In a recent Federal district court decision, a Federal judge refused to dismiss a 20-year old claim involving a stock award plan sponsored by Marriott International, Inc. (“Marriott”) .
Between 1963 and 1990, Marriott offered deferred stock awards to management employees. The awards vested the shares in pro-rata annual installments from the date they were awarded until the recipient reached age 65, or upon death, disability, or approved early retirement. Vested shares were paid out in ten annual installments beginning upon retirement, disability, or age 65.
The plan benefited only a very small number of managers when adopted in 1963, but over the years was expanded and involved several thousand Marriott employees.
Marriott contended that the plan was a “top hat plan” that was limited to a select group of highly compensated or management employees. As such it was exempt from most of the substantive requirements of the Employee Retirement Income Security Act of 1974, as amended (“ERISA”), including ERISA’s vesting rules. The vesting rules described above did not comply with ERISA’s mandated vesting rules. However, after a Department of Labor pronouncement concerning the application of the top hat rule Marriott replaced this stock award plan with another plan whose eligibility was much more restrictive.
In 2010, two former stock award recipients filed a class action lawsuit on behalf of all award recipients to force Marriot to reform the plan’s vesting provisions to comply with ERISA. Both recipients were partially vested under the plan and were paid their vested benefit, one in 1991 and the other in 2006. One of the recipients signed a release of all claims against Marriott.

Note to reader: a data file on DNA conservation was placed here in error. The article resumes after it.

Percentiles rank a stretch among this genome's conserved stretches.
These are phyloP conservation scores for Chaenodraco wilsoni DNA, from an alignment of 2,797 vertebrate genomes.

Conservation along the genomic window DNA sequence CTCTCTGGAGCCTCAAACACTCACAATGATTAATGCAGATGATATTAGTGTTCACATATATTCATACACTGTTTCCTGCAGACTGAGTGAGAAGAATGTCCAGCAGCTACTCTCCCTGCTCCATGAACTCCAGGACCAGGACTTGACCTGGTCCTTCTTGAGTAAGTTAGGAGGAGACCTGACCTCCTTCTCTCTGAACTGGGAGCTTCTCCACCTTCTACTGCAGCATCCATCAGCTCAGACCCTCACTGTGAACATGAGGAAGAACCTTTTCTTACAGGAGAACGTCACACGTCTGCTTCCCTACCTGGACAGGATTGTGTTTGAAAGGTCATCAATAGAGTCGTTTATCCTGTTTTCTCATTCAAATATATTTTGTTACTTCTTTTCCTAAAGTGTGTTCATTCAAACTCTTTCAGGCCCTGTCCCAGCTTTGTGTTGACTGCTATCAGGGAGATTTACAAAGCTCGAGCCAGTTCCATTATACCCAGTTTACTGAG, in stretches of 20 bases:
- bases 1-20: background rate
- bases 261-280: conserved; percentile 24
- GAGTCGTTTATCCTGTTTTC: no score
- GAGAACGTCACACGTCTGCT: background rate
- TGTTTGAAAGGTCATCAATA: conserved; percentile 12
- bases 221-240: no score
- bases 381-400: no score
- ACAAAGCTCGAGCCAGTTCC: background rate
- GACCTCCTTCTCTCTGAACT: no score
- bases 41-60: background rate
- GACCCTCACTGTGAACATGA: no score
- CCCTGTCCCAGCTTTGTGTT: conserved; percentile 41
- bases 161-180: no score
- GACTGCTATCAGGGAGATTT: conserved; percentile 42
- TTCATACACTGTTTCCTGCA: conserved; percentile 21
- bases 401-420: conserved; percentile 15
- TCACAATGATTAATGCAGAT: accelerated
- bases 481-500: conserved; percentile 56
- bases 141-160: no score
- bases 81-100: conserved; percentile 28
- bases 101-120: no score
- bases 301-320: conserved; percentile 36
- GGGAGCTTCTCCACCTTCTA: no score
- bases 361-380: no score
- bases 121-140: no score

This opinion dealt with the application of the statue of limitations to the claims at hand and did not decide whether or not the Marriott award plan was or was not a top-hat plan.
ERISA does not provide a specific statute of limitations for benefit claims. Courts therefore apply the most closely analogous state statute of limitations. In this case it was agreed that the Maryland 3-year statute of limitations for contract actions applied. The issue, however, was when the statute began to run in this case.
ERISA requires that plans provide a claims procedure and participants are generally required to exhaust their administrative remedies before bringing suit. Thus the court held the statute of limitations would not begin to run until a claim for benefits was presented and denied. Because the award plan did not contain a claims procedure and the plaintiffs were never notified of their right to file and seek review of the claim to benefits, the statute of limitations never began to run. Thus, even though the plaintiffs’ claim would have accrued in 1990 and 1991 when they terminated employment if the ERISA vesting schedules applied, their lawsuit filed in 2010 was allowed to proceed.
The court’s decision was influenced by the facts that plaintiffs did not understand how ERISA applied to the plan or how their benefits might have been effected if the ERISA vesting rules applied. The Court also chose to ignore the one plaintiff’s previously signed release of claims because it spoke in general terms of the release of all claims pertaining to his employment or termination of employment, and did not specifically refer to the waiver of his rights under ERISA.
While this decision may not hold up under appeal, clients with non-qualified top-hat plans would be well advised to assure the plan contains an ERISA-compliant claims procedure and that the procedure is followed in all cases.Go To Next Newsletter >